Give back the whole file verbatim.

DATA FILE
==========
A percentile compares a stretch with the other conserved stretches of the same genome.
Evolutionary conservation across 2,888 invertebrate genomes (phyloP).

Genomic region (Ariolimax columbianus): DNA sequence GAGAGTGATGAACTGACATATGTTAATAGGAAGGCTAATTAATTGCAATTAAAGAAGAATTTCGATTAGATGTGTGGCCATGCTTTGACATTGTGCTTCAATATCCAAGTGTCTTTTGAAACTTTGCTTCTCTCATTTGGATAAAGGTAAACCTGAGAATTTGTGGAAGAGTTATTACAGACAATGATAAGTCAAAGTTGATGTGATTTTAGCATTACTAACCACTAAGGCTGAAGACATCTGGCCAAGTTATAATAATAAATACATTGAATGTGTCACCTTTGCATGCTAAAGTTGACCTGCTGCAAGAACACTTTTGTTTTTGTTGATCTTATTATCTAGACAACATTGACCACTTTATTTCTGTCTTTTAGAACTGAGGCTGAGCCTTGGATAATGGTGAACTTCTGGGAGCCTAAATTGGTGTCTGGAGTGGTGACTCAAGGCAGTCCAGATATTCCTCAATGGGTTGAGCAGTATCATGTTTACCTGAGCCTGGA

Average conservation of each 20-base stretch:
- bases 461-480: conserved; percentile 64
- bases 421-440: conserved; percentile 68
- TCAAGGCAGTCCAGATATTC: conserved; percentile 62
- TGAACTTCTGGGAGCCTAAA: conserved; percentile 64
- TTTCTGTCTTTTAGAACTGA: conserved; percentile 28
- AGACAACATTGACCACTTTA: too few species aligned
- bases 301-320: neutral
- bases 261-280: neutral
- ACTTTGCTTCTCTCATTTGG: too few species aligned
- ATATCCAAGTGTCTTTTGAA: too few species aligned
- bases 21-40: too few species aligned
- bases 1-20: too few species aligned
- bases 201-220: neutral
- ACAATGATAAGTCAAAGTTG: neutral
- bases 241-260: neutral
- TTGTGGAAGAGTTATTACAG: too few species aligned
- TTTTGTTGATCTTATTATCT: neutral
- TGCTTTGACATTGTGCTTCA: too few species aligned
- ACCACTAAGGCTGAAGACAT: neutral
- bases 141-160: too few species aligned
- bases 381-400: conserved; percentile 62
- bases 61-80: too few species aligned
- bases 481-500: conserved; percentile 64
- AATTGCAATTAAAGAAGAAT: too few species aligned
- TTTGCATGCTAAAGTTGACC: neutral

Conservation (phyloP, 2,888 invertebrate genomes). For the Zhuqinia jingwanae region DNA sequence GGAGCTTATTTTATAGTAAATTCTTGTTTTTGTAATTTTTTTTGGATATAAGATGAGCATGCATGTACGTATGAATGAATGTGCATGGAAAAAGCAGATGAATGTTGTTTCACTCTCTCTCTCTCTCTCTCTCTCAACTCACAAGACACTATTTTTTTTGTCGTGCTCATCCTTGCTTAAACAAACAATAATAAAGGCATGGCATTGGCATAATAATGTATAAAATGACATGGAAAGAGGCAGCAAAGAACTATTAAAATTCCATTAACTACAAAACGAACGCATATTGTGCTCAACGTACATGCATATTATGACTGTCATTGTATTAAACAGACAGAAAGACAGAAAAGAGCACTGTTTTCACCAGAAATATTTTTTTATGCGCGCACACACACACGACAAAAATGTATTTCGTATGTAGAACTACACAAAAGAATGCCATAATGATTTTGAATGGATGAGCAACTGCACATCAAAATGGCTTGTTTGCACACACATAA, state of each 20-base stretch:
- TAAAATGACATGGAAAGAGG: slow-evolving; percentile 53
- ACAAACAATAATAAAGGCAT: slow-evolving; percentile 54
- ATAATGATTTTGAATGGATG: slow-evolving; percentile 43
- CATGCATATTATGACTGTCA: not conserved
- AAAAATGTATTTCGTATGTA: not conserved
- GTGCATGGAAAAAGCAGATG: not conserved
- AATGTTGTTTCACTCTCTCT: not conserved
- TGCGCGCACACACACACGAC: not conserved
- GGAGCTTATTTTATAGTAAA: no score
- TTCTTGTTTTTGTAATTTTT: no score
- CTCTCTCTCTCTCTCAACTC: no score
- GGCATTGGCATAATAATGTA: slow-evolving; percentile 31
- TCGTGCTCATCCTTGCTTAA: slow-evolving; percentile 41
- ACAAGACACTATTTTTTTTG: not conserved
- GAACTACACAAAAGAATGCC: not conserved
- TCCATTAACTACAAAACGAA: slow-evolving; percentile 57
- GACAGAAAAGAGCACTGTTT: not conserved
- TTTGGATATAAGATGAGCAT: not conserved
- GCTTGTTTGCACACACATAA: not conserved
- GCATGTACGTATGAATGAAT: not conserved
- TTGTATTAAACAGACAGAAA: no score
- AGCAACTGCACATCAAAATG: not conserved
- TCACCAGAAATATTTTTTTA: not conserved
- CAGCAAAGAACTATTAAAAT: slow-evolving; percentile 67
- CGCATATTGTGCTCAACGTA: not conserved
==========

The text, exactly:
A percentile compares a stretch with the other conserved stretches of the same genome.
Evolutionary conservation across 2,888 invertebrate genomes (phyloP).

Genomic region (Ariolimax columbianus): DNA sequence GAGAGTGATGAACTGACATATGTTAATAGGAAGGCTAATTAATTGCAATTAAAGAAGAATTTCGATTAGATGTGTGGCCATGCTTTGACATTGTGCTTCAATATCCAAGTGTCTTTTGAAACTTTGCTTCTCTCATTTGGATAAAGGTAAACCTGAGAATTTGTGGAAGAGTTATTACAGACAATGATAAGTCAAAGTTGATGTGATTTTAGCATTACTAACCACTAAGGCTGAAGACATCTGGCCAAGTTATAATAATAAATACATTGAATGTGTCACCTTTGCATGCTAAAGTTGACCTGCTGCAAGAACACTTTTGTTTTTGTTGATCTTATTATCTAGACAACATTGACCACTTTATTTCTGTCTTTTAGAACTGAGGCTGAGCCTTGGATAATGGTGAACTTCTGGGAGCCTAAATTGGTGTCTGGAGTGGTGACTCAAGGCAGTCCAGATATTCCTCAATGGGTTGAGCAGTATCATGTTTACCTGAGCCTGGA

Average conservation of each 20-base stretch:
- bases 461-480: conserved; percentile 64
- bases 421-440: conserved; percentile 68
- TCAAGGCAGTCCAGATATTC: conserved; percentile 62
- TGAACTTCTGGGAGCCTAAA: conserved; percentile 64
- TTTCTGTCTTTTAGAACTGA: conserved; percentile 28
- AGACAACATTGACCACTTTA: too few species aligned
- bases 301-320: neutral
- bases 261-280: neutral
- ACTTTGCTTCTCTCATTTGG: too few species aligned
- ATATCCAAGTGTCTTTTGAA: too few species aligned
- bases 21-40: too few species aligned
- bases 1-20: too few species aligned
- bases 201-220: neutral
- ACAATGATAAGTCAAAGTTG: neutral
- bases 241-260: neutral
- TTGTGGAAGAGTTATTACAG: too few species aligned
- TTTTGTTGATCTTATTATCT: neutral
- TGCTTTGACATTGTGCTTCA: too few species aligned
- ACCACTAAGGCTGAAGACAT: neutral
- bases 141-160: too few species aligned
- bases 381-400: conserved; percentile 62
- bases 61-80: too few species aligned
- bases 481-500: conserved; percentile 64
- AATTGCAATTAAAGAAGAAT: too few species aligned
- TTTGCATGCTAAAGTTGACC: neutral

Conservation (phyloP, 2,888 invertebrate genomes). For the Zhuqinia jingwanae region DNA sequence GGAGCTTATTTTATAGTAAATTCTTGTTTTTGTAATTTTTTTTGGATATAAGATGAGCATGCATGTACGTATGAATGAATGTGCATGGAAAAAGCAGATGAATGTTGTTTCACTCTCTCTCTCTCTCTCTCTCTCAACTCACAAGACACTATTTTTTTTGTCGTGCTCATCCTTGCTTAAACAAACAATAATAAAGGCATGGCATTGGCATAATAATGTATAAAATGACATGGAAAGAGGCAGCAAAGAACTATTAAAATTCCATTAACTACAAAACGAACGCATATTGTGCTCAACGTACATGCATATTATGACTGTCATTGTATTAAACAGACAGAAAGACAGAAAAGAGCACTGTTTTCACCAGAAATATTTTTTTATGCGCGCACACACACACGACAAAAATGTATTTCGTATGTAGAACTACACAAAAGAATGCCATAATGATTTTGAATGGATGAGCAACTGCACATCAAAATGGCTTGTTTGCACACACATAA, state of each 20-base stretch:
- TAAAATGACATGGAAAGAGG: slow-evolving; percentile 53
- ACAAACAATAATAAAGGCAT: slow-evolving; percentile 54
- ATAATGATTTTGAATGGATG: slow-evolving; percentile 43
- CATGCATATTATGACTGTCA: not conserved
- AAAAATGTATTTCGTATGTA: not conserved
- GTGCATGGAAAAAGCAGATG: not conserved
- AATGTTGTTTCACTCTCTCT: not conserved
- TGCGCGCACACACACACGAC: not conserved
- GGAGCTTATTTTATAGTAAA: no score
- TTCTTGTTTTTGTAATTTTT: no score
- CTCTCTCTCTCTCTCAACTC: no score
- GGCATTGGCATAATAATGTA: slow-evolving; percentile 31
- TCGTGCTCATCCTTGCTTAA: slow-evolving; percentile 41
- ACAAGACACTATTTTTTTTG: not conserved
- GAACTACACAAAAGAATGCC: not conserved
- TCCATTAACTACAAAACGAA: slow-evolving; percentile 57
- GACAGAAAAGAGCACTGTTT: not conserved
- TTTGGATATAAGATGAGCAT: not conserved
- GCTTGTTTGCACACACATAA: not conserved
- GCATGTACGTATGAATGAAT: not conserved
- TTGTATTAAACAGACAGAAA: no score
- AGCAACTGCACATCAAAATG: not conserved
- TCACCAGAAATATTTTTTTA: not conserved
- CAGCAAAGAACTATTAAAAT: slow-evolving; percentile 67
- CGCATATTGTGCTCAACGTA: not conserved